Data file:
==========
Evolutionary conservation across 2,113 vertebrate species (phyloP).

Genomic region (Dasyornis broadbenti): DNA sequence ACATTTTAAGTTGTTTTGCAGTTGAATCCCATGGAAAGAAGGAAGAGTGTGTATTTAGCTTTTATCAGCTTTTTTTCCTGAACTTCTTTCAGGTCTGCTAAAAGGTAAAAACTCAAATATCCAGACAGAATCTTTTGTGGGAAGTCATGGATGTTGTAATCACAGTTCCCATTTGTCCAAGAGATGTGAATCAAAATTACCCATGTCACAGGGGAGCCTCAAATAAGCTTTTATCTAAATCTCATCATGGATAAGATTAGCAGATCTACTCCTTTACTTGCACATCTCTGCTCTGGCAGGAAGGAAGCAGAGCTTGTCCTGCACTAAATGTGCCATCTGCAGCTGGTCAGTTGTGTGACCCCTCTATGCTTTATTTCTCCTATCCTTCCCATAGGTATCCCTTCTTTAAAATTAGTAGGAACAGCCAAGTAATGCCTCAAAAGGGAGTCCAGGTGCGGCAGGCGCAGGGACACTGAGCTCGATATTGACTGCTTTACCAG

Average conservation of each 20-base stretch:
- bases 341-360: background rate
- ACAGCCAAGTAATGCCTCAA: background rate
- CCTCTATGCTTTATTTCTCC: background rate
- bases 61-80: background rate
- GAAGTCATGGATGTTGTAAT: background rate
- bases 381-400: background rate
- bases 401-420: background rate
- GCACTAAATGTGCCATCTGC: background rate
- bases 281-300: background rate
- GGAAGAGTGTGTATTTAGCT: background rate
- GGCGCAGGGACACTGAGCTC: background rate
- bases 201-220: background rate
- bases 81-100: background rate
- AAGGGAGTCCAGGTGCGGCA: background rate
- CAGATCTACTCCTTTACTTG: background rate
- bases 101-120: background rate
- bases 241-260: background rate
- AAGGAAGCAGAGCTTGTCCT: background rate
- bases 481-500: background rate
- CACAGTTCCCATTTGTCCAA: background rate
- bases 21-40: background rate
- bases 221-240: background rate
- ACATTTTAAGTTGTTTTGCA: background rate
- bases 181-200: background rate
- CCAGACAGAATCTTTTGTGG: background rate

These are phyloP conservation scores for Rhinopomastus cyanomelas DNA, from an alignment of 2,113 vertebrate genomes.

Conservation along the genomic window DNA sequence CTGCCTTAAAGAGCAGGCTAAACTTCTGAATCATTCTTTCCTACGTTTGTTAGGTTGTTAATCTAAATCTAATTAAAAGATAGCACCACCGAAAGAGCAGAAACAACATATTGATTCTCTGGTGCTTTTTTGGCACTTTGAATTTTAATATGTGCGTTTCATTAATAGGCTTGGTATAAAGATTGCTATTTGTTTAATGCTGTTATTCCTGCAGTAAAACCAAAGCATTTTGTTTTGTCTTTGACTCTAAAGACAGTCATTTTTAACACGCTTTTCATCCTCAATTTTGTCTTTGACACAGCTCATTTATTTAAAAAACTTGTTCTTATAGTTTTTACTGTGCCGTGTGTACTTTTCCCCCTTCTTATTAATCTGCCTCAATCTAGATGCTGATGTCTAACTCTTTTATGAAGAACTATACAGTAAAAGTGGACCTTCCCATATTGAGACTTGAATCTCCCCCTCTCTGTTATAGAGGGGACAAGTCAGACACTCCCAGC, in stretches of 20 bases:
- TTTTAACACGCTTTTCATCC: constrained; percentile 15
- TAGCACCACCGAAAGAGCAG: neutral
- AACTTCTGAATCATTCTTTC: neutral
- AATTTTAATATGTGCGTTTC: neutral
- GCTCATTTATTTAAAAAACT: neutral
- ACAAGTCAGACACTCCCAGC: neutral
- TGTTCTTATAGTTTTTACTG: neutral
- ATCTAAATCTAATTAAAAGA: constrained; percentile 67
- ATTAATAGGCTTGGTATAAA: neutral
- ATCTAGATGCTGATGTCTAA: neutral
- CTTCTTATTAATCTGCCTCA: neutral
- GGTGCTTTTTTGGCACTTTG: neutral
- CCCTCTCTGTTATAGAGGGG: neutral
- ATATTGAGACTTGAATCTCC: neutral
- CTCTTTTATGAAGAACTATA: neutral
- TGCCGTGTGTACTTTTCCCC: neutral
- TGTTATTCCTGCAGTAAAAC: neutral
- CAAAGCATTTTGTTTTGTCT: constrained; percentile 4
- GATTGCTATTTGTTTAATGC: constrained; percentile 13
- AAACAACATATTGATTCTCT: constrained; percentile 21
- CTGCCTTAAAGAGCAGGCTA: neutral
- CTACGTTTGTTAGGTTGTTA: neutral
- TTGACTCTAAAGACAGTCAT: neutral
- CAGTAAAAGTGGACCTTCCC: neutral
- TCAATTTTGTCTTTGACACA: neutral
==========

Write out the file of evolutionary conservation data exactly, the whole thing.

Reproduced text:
Evolutionary conservation across 2,113 vertebrate species (phyloP).

Genomic region (Dasyornis broadbenti): DNA sequence ACATTTTAAGTTGTTTTGCAGTTGAATCCCATGGAAAGAAGGAAGAGTGTGTATTTAGCTTTTATCAGCTTTTTTTCCTGAACTTCTTTCAGGTCTGCTAAAAGGTAAAAACTCAAATATCCAGACAGAATCTTTTGTGGGAAGTCATGGATGTTGTAATCACAGTTCCCATTTGTCCAAGAGATGTGAATCAAAATTACCCATGTCACAGGGGAGCCTCAAATAAGCTTTTATCTAAATCTCATCATGGATAAGATTAGCAGATCTACTCCTTTACTTGCACATCTCTGCTCTGGCAGGAAGGAAGCAGAGCTTGTCCTGCACTAAATGTGCCATCTGCAGCTGGTCAGTTGTGTGACCCCTCTATGCTTTATTTCTCCTATCCTTCCCATAGGTATCCCTTCTTTAAAATTAGTAGGAACAGCCAAGTAATGCCTCAAAAGGGAGTCCAGGTGCGGCAGGCGCAGGGACACTGAGCTCGATATTGACTGCTTTACCAG

Average conservation of each 20-base stretch:
- bases 341-360: background rate
- ACAGCCAAGTAATGCCTCAA: background rate
- CCTCTATGCTTTATTTCTCC: background rate
- bases 61-80: background rate
- GAAGTCATGGATGTTGTAAT: background rate
- bases 381-400: background rate
- bases 401-420: background rate
- GCACTAAATGTGCCATCTGC: background rate
- bases 281-300: background rate
- GGAAGAGTGTGTATTTAGCT: background rate
- GGCGCAGGGACACTGAGCTC: background rate
- bases 201-220: background rate
- bases 81-100: background rate
- AAGGGAGTCCAGGTGCGGCA: background rate
- CAGATCTACTCCTTTACTTG: background rate
- bases 101-120: background rate
- bases 241-260: background rate
- AAGGAAGCAGAGCTTGTCCT: background rate
- bases 481-500: background rate
- CACAGTTCCCATTTGTCCAA: background rate
- bases 21-40: background rate
- bases 221-240: background rate
- ACATTTTAAGTTGTTTTGCA: background rate
- bases 181-200: background rate
- CCAGACAGAATCTTTTGTGG: background rate

These are phyloP conservation scores for Rhinopomastus cyanomelas DNA, from an alignment of 2,113 vertebrate genomes.

Conservation along the genomic window DNA sequence CTGCCTTAAAGAGCAGGCTAAACTTCTGAATCATTCTTTCCTACGTTTGTTAGGTTGTTAATCTAAATCTAATTAAAAGATAGCACCACCGAAAGAGCAGAAACAACATATTGATTCTCTGGTGCTTTTTTGGCACTTTGAATTTTAATATGTGCGTTTCATTAATAGGCTTGGTATAAAGATTGCTATTTGTTTAATGCTGTTATTCCTGCAGTAAAACCAAAGCATTTTGTTTTGTCTTTGACTCTAAAGACAGTCATTTTTAACACGCTTTTCATCCTCAATTTTGTCTTTGACACAGCTCATTTATTTAAAAAACTTGTTCTTATAGTTTTTACTGTGCCGTGTGTACTTTTCCCCCTTCTTATTAATCTGCCTCAATCTAGATGCTGATGTCTAACTCTTTTATGAAGAACTATACAGTAAAAGTGGACCTTCCCATATTGAGACTTGAATCTCCCCCTCTCTGTTATAGAGGGGACAAGTCAGACACTCCCAGC, in stretches of 20 bases:
- TTTTAACACGCTTTTCATCC: constrained; percentile 15
- TAGCACCACCGAAAGAGCAG: neutral
- AACTTCTGAATCATTCTTTC: neutral
- AATTTTAATATGTGCGTTTC: neutral
- GCTCATTTATTTAAAAAACT: neutral
- ACAAGTCAGACACTCCCAGC: neutral
- TGTTCTTATAGTTTTTACTG: neutral
- ATCTAAATCTAATTAAAAGA: constrained; percentile 67
- ATTAATAGGCTTGGTATAAA: neutral
- ATCTAGATGCTGATGTCTAA: neutral
- CTTCTTATTAATCTGCCTCA: neutral
- GGTGCTTTTTTGGCACTTTG: neutral
- CCCTCTCTGTTATAGAGGGG: neutral
- ATATTGAGACTTGAATCTCC: neutral
- CTCTTTTATGAAGAACTATA: neutral
- TGCCGTGTGTACTTTTCCCC: neutral
- TGTTATTCCTGCAGTAAAAC: neutral
- CAAAGCATTTTGTTTTGTCT: constrained; percentile 4
- GATTGCTATTTGTTTAATGC: constrained; percentile 13
- AAACAACATATTGATTCTCT: constrained; percentile 21
- CTGCCTTAAAGAGCAGGCTA: neutral
- CTACGTTTGTTAGGTTGTTA: neutral
- TTGACTCTAAAGACAGTCAT: neutral
- CAGTAAAAGTGGACCTTCCC: neutral
- TCAATTTTGTCTTTGACACA: neutral